A proper library of books takes years to accumulate and create. Anyone can buy a hundred or so paperbacks and put them on a shelf, but for it to represent the collector/reader, it takes time, book after book being added after the pages have been read through. An avid reader may well look upon a shelf still to be filled and wonder what will take up that space: the full back catalogue of Dostoevsky?; a series of textbooks on a mechanical engineering? It can often be hard to tell what will end up taking our fancy and interest, but once the shelf has been completed, it can be possible to scan the spines of the books and recall life over the time they were bought, read, and then put away for another day. Materialism can be an effective visual representation of a life lived.
The bookcases on the cover to eagelowl’s debut album this silent year are ambiguous in there stillness. The bottom shelves are near enough empty, implying that that part of the library owner’s life has not yet been lived. Or, going by the cardboard box in the bottom right of the picture, it could be a case that it’s all getting packed away to be moved elsewhere, if not being in the process of being rebuilt. If the music on this silent year were to be matched to one of those scenarios then it might fit best with the first; the album, though a long time coming (to give some context: when asked on Twitter when there album was due, they replied “About three years ago”), is a slow, languid one that sounds like it’s missing a chunk of life.
To say that eagleowl are missing something isn’t really valid though, especially since the six-piece Edinburgh band have insisted on low-key, often minimally orchestrated sounds over their five years or so together. this silent year is actually pretty beefed up for a good chunk of its playtime, if not mainly due to the twelve minute cathartic build and release of “Too Late In The Day” which wallows about for the first half before crashing symbols and fuzzy guitars take it on a Mogwai-esque route home. The only other fuller sounding affair is the funeral march of “Eagleowl Vs Woodpigeon” but the other tracks do utilize a lot of the same features but spread them out carefully over four or five minutes. “Not Over,” for example, swells carefully with what sounds like a welcome touch of accordion after a prolonged midsection of the band singing, “Say something to me,” where, ironically, I find myself wishing there was a clearer message on display.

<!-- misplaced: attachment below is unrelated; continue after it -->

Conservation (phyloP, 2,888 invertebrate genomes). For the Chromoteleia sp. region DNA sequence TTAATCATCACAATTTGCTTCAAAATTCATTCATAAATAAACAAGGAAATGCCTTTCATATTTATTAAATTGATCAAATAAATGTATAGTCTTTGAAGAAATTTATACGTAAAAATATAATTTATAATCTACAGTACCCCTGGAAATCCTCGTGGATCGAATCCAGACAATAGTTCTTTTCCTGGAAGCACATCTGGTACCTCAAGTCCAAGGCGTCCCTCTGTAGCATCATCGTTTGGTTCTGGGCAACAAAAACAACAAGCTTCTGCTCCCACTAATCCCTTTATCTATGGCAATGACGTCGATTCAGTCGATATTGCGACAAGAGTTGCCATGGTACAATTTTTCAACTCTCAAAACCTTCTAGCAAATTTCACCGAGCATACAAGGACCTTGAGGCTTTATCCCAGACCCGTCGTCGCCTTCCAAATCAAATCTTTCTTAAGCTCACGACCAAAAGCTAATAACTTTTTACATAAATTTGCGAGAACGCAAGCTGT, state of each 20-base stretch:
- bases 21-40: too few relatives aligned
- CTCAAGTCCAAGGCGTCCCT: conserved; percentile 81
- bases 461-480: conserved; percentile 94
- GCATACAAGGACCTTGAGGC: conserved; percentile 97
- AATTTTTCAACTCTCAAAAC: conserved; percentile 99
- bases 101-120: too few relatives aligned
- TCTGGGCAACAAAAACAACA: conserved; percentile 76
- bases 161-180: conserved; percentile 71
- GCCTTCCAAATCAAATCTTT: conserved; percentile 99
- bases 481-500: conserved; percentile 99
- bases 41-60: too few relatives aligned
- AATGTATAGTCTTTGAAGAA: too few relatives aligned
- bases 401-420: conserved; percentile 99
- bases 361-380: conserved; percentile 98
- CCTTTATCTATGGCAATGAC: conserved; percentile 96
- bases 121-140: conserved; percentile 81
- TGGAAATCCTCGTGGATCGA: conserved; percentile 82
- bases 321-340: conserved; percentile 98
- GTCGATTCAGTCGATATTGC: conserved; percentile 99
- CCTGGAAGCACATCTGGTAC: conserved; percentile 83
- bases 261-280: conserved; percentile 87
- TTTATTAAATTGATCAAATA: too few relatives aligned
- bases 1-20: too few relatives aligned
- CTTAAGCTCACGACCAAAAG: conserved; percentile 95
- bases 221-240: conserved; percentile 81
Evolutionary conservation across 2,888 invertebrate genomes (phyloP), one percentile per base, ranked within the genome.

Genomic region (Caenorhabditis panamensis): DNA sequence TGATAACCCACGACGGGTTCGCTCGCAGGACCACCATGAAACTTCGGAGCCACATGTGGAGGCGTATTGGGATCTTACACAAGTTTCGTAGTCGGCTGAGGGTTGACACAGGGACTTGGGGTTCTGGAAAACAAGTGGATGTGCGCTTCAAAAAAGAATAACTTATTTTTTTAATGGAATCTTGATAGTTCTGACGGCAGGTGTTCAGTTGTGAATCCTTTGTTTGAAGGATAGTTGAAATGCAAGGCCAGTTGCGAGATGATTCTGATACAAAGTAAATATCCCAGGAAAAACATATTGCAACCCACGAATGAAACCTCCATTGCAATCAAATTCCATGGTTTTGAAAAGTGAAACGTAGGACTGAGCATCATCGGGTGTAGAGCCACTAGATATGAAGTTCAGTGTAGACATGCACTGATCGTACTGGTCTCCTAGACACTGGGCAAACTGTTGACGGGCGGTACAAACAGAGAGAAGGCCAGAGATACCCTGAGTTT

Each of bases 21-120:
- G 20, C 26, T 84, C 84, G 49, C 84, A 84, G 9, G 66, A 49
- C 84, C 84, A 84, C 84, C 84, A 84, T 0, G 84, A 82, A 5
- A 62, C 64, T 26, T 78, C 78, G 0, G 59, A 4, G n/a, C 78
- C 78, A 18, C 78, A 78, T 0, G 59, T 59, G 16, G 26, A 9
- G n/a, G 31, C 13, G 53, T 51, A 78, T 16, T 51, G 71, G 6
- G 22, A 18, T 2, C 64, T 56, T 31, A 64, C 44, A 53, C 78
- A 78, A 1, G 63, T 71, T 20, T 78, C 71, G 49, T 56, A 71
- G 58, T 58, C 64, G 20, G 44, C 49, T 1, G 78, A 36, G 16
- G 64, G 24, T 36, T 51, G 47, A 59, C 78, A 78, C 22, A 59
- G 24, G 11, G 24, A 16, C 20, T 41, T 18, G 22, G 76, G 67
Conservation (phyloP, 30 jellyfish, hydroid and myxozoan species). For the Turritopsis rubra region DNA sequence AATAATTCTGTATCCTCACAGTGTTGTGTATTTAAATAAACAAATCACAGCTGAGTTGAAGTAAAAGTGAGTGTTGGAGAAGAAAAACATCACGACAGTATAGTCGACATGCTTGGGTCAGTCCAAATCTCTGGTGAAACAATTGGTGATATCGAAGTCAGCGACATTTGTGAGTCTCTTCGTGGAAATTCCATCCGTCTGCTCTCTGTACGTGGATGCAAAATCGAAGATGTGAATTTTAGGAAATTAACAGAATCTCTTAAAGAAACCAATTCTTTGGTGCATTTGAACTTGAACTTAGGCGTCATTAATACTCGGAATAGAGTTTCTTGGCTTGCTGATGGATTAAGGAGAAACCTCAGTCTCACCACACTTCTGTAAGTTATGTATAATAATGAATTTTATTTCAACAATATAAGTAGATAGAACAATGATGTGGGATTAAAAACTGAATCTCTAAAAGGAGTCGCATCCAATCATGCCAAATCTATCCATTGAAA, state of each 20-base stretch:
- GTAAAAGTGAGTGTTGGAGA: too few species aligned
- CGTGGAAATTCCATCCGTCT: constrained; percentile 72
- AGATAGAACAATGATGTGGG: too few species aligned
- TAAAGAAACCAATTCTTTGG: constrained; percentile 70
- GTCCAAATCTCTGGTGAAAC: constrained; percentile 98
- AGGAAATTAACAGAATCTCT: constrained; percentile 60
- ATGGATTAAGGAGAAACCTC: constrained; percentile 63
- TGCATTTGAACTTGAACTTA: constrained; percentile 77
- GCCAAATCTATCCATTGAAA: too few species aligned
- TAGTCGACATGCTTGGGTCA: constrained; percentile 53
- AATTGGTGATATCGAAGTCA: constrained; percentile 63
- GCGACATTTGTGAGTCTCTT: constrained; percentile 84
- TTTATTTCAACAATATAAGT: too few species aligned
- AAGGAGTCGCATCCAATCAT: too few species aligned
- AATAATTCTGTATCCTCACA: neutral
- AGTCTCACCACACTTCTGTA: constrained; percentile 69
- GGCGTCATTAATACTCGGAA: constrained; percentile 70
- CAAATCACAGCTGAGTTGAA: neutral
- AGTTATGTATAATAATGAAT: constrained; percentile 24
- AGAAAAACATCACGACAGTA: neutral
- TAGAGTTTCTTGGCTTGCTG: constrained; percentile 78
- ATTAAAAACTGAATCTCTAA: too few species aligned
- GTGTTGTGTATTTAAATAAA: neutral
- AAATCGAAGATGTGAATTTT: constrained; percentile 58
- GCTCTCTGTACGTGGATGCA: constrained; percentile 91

Self-described as a “lethargic pop band,” eagleowl do fit the bill pretty well, channelling that folk-rooted melancholia that seems to be increasingly present and popular in Edinburgh, if not across the central Scottish music scene. There are cues from Aidan Moffat, Meursault, and even the Twilight Sad in moments (and also Northern Ireland’s Spring Cities on opening “Forgotten” which recalls the first track of Stephen West’s debut album), but eagleowl do seem intent on carrying on down the slow moving path, creating music that sounds like it has been accumulating dust on the shelf for years. Years back when I saw them opening for Bowerbirds, the audience almost instinctively sat down in the cramped venue; their music might not always indent your memory bank, but it seems fitting to just let their music carry you to the next point in life.
There are moments of lightness on this silent year: it’s a shame the band don’t try experimenting more with the colourful staccato strings on the brief instrumental “Soft Process” while the lyrical hook of “It’s So Funny” (“It’s so funny/How we don’t fuck anymore”- which surely must be a cheeky play on the chorus to Cliff Richard’s “We Don’t Talk Anymore”) does raise a smirk, if not just one that masks the sadness. These are books the band wouldn’t do harm to take off the bookshelf again, but for the most part, though half a decade into their career, eagleowl sound like they’re still accumulating their own library.